Upon following the work of Jonathan Bagger…

Jonathan A. Bagger, CEO, American Physical Society (APS),
College Park, Maryland

ArXiv(40): Gauge Symmetry and Supersymmetry of Multiple M2-Branes, 2007
Book: w/Julius Wess, Supersymmetry and Supergravity: Revised and Expanded Edition, Princeton, March 1992, ISBN 0-691-02530-4
CV (Publications)
Homepages(s): Bio, IAS, John Hopkins, LinkedIN, TRIUMF lab
Videos: “Aspects of Supersymmetry, Part 1 – Jon Bagger”IAS, YouTube. 10 July 2017.
•  “Supersymmetry and Superspace, Part 2 – Jon Bagger”, IAS,YouTube. 11 July 2017
•  “Supersymmetry and Superspace, Part 3 – Jon Bagger”, IAS, YouTube. 10 July 2017
Wikipedia

August 31, 2022 at 4:42 PM 

Dear Prof. Dr. Jonathan Bagger:

First principles should be first principles, yet not all are equal. I enjoyed John Wheeler who insisted on simplicity; yet like his colleague, James Peebles, he never found those laws of physics that create the mechanisms for the universe to come into being.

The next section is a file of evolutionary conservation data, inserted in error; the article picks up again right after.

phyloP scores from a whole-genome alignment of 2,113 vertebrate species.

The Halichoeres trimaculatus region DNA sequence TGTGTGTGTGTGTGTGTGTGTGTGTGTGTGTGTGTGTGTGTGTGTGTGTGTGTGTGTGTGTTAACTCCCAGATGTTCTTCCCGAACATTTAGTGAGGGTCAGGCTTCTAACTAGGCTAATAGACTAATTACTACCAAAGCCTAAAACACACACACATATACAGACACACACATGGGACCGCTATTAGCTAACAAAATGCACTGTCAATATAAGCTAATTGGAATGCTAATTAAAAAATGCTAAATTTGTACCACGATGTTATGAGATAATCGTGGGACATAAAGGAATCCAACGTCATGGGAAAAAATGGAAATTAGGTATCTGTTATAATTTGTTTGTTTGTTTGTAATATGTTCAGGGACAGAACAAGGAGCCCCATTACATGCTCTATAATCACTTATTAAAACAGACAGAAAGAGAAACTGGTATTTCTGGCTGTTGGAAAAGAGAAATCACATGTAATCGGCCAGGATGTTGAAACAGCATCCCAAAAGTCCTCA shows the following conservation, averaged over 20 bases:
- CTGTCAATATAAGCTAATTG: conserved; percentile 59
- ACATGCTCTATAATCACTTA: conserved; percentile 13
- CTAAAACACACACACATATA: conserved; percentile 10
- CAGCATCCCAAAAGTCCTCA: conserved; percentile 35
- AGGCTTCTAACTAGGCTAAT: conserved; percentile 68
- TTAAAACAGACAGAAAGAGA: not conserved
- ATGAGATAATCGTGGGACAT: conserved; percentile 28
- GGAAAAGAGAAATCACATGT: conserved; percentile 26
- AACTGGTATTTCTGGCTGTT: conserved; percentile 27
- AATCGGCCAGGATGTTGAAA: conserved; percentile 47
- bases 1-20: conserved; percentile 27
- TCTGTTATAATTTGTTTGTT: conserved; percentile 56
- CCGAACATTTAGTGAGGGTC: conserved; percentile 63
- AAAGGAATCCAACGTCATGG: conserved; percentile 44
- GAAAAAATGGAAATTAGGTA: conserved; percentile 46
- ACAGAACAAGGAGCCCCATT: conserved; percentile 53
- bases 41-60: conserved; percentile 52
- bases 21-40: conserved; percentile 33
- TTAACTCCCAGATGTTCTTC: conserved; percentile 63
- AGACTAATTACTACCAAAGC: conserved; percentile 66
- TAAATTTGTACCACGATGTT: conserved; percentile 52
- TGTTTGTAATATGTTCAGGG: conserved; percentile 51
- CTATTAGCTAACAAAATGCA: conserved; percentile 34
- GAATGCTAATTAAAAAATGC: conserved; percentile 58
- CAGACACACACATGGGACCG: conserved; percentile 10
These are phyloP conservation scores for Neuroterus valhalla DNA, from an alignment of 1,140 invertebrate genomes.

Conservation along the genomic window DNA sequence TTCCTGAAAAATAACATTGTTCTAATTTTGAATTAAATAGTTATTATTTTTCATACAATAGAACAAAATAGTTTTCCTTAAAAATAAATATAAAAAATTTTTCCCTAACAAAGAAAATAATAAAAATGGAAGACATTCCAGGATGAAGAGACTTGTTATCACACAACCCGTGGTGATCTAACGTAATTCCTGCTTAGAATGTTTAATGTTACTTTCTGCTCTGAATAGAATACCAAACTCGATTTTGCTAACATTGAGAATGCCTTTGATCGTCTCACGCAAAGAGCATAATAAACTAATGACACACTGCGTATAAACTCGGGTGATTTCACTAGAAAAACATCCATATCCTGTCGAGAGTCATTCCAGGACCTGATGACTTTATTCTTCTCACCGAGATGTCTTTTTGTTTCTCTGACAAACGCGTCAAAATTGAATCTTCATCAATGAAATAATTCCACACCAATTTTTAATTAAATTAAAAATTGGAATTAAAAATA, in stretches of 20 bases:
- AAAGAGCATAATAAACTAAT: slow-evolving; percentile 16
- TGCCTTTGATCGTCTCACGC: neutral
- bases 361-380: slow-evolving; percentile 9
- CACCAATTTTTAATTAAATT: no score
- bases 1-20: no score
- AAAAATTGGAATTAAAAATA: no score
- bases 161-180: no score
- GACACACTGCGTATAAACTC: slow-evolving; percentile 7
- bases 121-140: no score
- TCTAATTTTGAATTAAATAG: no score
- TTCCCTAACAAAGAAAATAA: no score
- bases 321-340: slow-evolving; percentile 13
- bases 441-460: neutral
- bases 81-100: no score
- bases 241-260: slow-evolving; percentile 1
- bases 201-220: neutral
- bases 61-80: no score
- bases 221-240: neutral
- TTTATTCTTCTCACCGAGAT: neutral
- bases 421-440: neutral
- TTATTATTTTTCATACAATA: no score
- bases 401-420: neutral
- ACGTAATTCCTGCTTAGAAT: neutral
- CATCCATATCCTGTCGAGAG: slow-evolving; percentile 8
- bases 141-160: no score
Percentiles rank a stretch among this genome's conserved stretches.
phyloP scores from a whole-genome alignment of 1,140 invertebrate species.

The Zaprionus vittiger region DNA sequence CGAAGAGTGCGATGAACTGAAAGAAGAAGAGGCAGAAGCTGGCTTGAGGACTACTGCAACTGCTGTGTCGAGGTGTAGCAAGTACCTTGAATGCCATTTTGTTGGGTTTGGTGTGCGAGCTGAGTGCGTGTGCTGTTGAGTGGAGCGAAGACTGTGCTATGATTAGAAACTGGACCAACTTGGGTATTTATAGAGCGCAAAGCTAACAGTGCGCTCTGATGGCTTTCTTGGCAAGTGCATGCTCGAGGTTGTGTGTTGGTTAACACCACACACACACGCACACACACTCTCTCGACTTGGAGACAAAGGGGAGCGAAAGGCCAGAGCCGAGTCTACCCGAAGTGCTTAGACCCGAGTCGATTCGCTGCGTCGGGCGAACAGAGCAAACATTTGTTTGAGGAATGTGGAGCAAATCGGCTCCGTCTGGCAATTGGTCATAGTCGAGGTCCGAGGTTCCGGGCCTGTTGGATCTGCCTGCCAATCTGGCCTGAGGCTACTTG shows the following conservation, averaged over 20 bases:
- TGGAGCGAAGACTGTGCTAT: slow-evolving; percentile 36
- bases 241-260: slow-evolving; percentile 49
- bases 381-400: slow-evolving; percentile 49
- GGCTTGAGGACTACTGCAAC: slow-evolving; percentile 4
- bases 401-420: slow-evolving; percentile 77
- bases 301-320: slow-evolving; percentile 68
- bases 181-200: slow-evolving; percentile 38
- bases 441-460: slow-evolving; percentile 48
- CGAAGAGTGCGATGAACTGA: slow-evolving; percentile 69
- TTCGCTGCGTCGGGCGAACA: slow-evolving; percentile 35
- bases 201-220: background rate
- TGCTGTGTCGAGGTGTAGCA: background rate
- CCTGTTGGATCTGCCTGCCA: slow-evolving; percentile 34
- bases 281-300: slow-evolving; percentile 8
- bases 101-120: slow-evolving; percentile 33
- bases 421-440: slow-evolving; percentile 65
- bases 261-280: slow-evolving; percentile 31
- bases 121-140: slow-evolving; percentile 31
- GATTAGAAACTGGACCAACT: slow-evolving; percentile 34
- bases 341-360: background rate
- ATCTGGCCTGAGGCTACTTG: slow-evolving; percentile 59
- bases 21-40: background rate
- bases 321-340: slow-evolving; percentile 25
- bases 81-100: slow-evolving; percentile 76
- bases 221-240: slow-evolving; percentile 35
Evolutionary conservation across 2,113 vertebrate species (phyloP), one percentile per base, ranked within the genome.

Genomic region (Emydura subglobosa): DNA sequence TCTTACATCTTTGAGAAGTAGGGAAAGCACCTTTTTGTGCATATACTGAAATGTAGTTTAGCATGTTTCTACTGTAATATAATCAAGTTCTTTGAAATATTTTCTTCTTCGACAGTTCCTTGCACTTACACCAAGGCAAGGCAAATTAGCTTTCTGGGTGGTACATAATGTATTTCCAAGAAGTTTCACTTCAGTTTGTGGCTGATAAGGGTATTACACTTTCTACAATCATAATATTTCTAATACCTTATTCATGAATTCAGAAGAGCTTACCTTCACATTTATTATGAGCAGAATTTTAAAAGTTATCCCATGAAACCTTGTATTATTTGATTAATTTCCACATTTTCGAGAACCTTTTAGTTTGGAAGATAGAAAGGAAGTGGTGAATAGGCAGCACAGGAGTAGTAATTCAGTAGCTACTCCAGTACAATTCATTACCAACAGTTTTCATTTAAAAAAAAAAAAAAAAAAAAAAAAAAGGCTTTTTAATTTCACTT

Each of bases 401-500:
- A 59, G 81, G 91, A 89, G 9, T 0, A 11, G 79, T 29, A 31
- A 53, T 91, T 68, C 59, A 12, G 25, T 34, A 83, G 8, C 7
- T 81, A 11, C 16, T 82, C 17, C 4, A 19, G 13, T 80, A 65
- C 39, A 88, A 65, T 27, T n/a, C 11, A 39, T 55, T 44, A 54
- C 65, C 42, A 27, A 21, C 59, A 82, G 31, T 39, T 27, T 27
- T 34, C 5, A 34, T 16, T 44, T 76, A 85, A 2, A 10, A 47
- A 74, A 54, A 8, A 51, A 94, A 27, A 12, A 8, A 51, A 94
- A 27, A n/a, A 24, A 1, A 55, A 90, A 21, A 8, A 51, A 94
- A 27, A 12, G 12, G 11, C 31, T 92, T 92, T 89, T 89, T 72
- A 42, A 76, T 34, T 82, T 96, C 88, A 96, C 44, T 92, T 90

Perhaps we need our friends within mathematics, especially geometry, and we need to begin with a most simple sphere which seems to divide its look-feel-functionality between the finite and infinite. As idiosyncratic as that sounds, here’s an outline: https://81018.com/analysis/ (in light of the JWST). It is totally idiosyncratic but isn’t that what we need to break out into a new paradigm or do we hope that our incrementalism does it?

Your comments as both CEO of APS and research professor at JHU would be most-highly regarded.  Thank you.

Warmly,

Bruce

PS. Since December 2011 we have been asking a question of leading scholars around the world: “What is between the electroweak scale and the Planck scale?” In June 2021 a group from Durham University called the Institute for Particle Physics Phenomenology (IPPP) addressed the issue. In November 2021, it was reviewed in two homepages here, Smallest to Largest and Let’s go over this one more time. Indeed there appears to be a hierarchy that is best understood through infinitesimal fine tuning (mostly through thought experiments). Of course, it’s the hierarchy problem. -BEC